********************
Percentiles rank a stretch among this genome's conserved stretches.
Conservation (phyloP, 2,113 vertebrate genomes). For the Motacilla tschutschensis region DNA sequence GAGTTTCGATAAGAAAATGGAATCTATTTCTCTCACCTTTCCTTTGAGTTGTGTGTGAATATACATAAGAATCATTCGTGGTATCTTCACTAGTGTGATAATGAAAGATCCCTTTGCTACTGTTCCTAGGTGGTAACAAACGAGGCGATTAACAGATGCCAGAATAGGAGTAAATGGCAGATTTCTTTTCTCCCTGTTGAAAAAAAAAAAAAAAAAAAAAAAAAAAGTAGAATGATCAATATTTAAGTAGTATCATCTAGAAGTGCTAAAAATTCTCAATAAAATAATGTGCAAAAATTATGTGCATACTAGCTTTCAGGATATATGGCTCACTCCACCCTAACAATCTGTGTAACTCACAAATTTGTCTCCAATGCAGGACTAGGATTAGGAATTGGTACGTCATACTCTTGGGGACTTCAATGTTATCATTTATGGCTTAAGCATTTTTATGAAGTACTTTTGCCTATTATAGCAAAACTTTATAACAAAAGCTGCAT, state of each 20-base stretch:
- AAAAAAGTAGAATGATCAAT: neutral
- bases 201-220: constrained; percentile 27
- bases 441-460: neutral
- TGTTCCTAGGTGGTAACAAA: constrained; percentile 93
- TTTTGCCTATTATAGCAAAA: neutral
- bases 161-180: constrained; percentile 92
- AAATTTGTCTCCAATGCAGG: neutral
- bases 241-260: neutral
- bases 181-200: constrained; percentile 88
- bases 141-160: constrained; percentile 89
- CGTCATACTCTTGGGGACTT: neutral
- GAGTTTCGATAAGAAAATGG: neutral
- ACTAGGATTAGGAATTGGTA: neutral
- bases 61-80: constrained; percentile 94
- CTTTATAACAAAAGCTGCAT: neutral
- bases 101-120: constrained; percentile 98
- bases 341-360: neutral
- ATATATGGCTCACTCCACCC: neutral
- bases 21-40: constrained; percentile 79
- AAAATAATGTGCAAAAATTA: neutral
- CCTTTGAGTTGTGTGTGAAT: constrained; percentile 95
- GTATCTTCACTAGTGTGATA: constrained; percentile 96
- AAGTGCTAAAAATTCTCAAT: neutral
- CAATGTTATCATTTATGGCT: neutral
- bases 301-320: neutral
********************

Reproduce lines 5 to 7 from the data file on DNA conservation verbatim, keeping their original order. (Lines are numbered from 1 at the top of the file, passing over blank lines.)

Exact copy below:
- bases 441-460: neutral
- TGTTCCTAGGTGGTAACAAA: constrained; percentile 93
- TTTTGCCTATTATAGCAAAA: neutral